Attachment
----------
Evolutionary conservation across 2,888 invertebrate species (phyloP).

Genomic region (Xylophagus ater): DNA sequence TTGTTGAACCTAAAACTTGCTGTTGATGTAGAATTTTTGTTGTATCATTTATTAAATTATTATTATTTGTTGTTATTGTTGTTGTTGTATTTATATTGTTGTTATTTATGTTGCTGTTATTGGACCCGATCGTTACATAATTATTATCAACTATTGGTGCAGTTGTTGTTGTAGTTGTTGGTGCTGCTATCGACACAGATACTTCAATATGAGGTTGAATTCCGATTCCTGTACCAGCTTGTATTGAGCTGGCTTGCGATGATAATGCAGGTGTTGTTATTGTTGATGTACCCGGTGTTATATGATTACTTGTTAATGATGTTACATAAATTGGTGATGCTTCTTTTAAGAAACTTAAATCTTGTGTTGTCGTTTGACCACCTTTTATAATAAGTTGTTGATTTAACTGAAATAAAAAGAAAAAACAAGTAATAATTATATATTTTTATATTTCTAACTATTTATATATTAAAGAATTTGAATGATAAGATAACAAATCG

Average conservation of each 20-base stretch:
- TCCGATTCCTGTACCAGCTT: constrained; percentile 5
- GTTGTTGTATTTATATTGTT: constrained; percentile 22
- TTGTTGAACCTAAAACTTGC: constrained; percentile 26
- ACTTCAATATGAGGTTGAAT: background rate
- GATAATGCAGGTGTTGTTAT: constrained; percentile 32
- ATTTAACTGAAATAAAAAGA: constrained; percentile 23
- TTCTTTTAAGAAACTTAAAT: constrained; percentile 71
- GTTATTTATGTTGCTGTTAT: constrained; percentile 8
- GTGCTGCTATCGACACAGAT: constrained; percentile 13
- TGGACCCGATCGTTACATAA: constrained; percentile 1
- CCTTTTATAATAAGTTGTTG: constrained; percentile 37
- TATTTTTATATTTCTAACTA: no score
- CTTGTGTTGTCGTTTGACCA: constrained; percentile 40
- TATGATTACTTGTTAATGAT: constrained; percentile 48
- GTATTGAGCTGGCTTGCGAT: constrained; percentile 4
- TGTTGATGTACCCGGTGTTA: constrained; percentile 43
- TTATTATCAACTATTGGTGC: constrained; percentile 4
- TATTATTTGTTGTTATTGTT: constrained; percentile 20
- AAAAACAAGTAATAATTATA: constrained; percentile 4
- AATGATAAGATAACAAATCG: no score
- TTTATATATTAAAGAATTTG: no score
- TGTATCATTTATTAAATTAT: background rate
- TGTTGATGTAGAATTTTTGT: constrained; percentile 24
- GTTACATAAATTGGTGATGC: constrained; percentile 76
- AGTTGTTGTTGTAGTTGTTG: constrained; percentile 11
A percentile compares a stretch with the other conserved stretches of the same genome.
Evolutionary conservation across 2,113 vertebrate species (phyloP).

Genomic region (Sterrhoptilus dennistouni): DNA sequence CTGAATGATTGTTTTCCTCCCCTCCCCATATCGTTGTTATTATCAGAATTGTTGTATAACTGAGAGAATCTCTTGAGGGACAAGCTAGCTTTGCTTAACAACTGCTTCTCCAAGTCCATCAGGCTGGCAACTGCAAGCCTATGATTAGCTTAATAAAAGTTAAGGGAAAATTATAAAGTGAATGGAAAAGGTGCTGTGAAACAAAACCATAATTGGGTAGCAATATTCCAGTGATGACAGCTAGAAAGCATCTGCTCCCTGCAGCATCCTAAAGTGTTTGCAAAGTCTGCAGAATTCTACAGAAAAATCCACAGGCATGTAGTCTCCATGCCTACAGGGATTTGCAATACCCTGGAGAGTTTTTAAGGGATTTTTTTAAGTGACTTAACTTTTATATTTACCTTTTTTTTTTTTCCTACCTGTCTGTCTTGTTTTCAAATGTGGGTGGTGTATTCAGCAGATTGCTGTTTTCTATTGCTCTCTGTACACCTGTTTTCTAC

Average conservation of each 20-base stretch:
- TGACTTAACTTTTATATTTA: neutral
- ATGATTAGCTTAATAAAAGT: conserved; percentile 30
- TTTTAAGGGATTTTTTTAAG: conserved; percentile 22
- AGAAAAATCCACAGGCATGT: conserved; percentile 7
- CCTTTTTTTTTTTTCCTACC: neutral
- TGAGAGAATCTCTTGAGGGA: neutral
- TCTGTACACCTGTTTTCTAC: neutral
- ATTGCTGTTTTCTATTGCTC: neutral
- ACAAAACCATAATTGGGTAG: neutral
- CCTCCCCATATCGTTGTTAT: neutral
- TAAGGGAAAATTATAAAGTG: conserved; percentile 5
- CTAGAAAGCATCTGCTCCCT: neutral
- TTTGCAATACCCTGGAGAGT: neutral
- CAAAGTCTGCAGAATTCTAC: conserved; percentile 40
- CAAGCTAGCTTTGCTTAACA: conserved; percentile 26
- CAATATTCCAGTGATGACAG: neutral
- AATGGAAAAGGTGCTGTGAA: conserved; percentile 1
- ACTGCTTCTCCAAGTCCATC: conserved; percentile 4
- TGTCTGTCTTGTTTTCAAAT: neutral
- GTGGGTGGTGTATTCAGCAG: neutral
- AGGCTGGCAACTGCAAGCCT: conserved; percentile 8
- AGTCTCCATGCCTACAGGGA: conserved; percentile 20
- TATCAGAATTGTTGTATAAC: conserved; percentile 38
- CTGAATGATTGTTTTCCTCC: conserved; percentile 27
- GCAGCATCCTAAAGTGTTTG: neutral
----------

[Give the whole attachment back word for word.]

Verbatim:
Evolutionary conservation across 2,888 invertebrate species (phyloP).

Genomic region (Xylophagus ater): DNA sequence TTGTTGAACCTAAAACTTGCTGTTGATGTAGAATTTTTGTTGTATCATTTATTAAATTATTATTATTTGTTGTTATTGTTGTTGTTGTATTTATATTGTTGTTATTTATGTTGCTGTTATTGGACCCGATCGTTACATAATTATTATCAACTATTGGTGCAGTTGTTGTTGTAGTTGTTGGTGCTGCTATCGACACAGATACTTCAATATGAGGTTGAATTCCGATTCCTGTACCAGCTTGTATTGAGCTGGCTTGCGATGATAATGCAGGTGTTGTTATTGTTGATGTACCCGGTGTTATATGATTACTTGTTAATGATGTTACATAAATTGGTGATGCTTCTTTTAAGAAACTTAAATCTTGTGTTGTCGTTTGACCACCTTTTATAATAAGTTGTTGATTTAACTGAAATAAAAAGAAAAAACAAGTAATAATTATATATTTTTATATTTCTAACTATTTATATATTAAAGAATTTGAATGATAAGATAACAAATCG

Average conservation of each 20-base stretch:
- TCCGATTCCTGTACCAGCTT: constrained; percentile 5
- GTTGTTGTATTTATATTGTT: constrained; percentile 22
- TTGTTGAACCTAAAACTTGC: constrained; percentile 26
- ACTTCAATATGAGGTTGAAT: background rate
- GATAATGCAGGTGTTGTTAT: constrained; percentile 32
- ATTTAACTGAAATAAAAAGA: constrained; percentile 23
- TTCTTTTAAGAAACTTAAAT: constrained; percentile 71
- GTTATTTATGTTGCTGTTAT: constrained; percentile 8
- GTGCTGCTATCGACACAGAT: constrained; percentile 13
- TGGACCCGATCGTTACATAA: constrained; percentile 1
- CCTTTTATAATAAGTTGTTG: constrained; percentile 37
- TATTTTTATATTTCTAACTA: no score
- CTTGTGTTGTCGTTTGACCA: constrained; percentile 40
- TATGATTACTTGTTAATGAT: constrained; percentile 48
- GTATTGAGCTGGCTTGCGAT: constrained; percentile 4
- TGTTGATGTACCCGGTGTTA: constrained; percentile 43
- TTATTATCAACTATTGGTGC: constrained; percentile 4
- TATTATTTGTTGTTATTGTT: constrained; percentile 20
- AAAAACAAGTAATAATTATA: constrained; percentile 4
- AATGATAAGATAACAAATCG: no score
- TTTATATATTAAAGAATTTG: no score
- TGTATCATTTATTAAATTAT: background rate
- TGTTGATGTAGAATTTTTGT: constrained; percentile 24
- GTTACATAAATTGGTGATGC: constrained; percentile 76
- AGTTGTTGTTGTAGTTGTTG: constrained; percentile 11
A percentile compares a stretch with the other conserved stretches of the same genome.
Evolutionary conservation across 2,113 vertebrate species (phyloP).

Genomic region (Sterrhoptilus dennistouni): DNA sequence CTGAATGATTGTTTTCCTCCCCTCCCCATATCGTTGTTATTATCAGAATTGTTGTATAACTGAGAGAATCTCTTGAGGGACAAGCTAGCTTTGCTTAACAACTGCTTCTCCAAGTCCATCAGGCTGGCAACTGCAAGCCTATGATTAGCTTAATAAAAGTTAAGGGAAAATTATAAAGTGAATGGAAAAGGTGCTGTGAAACAAAACCATAATTGGGTAGCAATATTCCAGTGATGACAGCTAGAAAGCATCTGCTCCCTGCAGCATCCTAAAGTGTTTGCAAAGTCTGCAGAATTCTACAGAAAAATCCACAGGCATGTAGTCTCCATGCCTACAGGGATTTGCAATACCCTGGAGAGTTTTTAAGGGATTTTTTTAAGTGACTTAACTTTTATATTTACCTTTTTTTTTTTTCCTACCTGTCTGTCTTGTTTTCAAATGTGGGTGGTGTATTCAGCAGATTGCTGTTTTCTATTGCTCTCTGTACACCTGTTTTCTAC

Average conservation of each 20-base stretch:
- TGACTTAACTTTTATATTTA: neutral
- ATGATTAGCTTAATAAAAGT: conserved; percentile 30
- TTTTAAGGGATTTTTTTAAG: conserved; percentile 22
- AGAAAAATCCACAGGCATGT: conserved; percentile 7
- CCTTTTTTTTTTTTCCTACC: neutral
- TGAGAGAATCTCTTGAGGGA: neutral
- TCTGTACACCTGTTTTCTAC: neutral
- ATTGCTGTTTTCTATTGCTC: neutral
- ACAAAACCATAATTGGGTAG: neutral
- CCTCCCCATATCGTTGTTAT: neutral
- TAAGGGAAAATTATAAAGTG: conserved; percentile 5
- CTAGAAAGCATCTGCTCCCT: neutral
- TTTGCAATACCCTGGAGAGT: neutral
- CAAAGTCTGCAGAATTCTAC: conserved; percentile 40
- CAAGCTAGCTTTGCTTAACA: conserved; percentile 26
- CAATATTCCAGTGATGACAG: neutral
- AATGGAAAAGGTGCTGTGAA: conserved; percentile 1
- ACTGCTTCTCCAAGTCCATC: conserved; percentile 4
- TGTCTGTCTTGTTTTCAAAT: neutral
- GTGGGTGGTGTATTCAGCAG: neutral
- AGGCTGGCAACTGCAAGCCT: conserved; percentile 8
- AGTCTCCATGCCTACAGGGA: conserved; percentile 20
- TATCAGAATTGTTGTATAAC: conserved; percentile 38
- CTGAATGATTGTTTTCCTCC: conserved; percentile 27
- GCAGCATCCTAAAGTGTTTG: neutral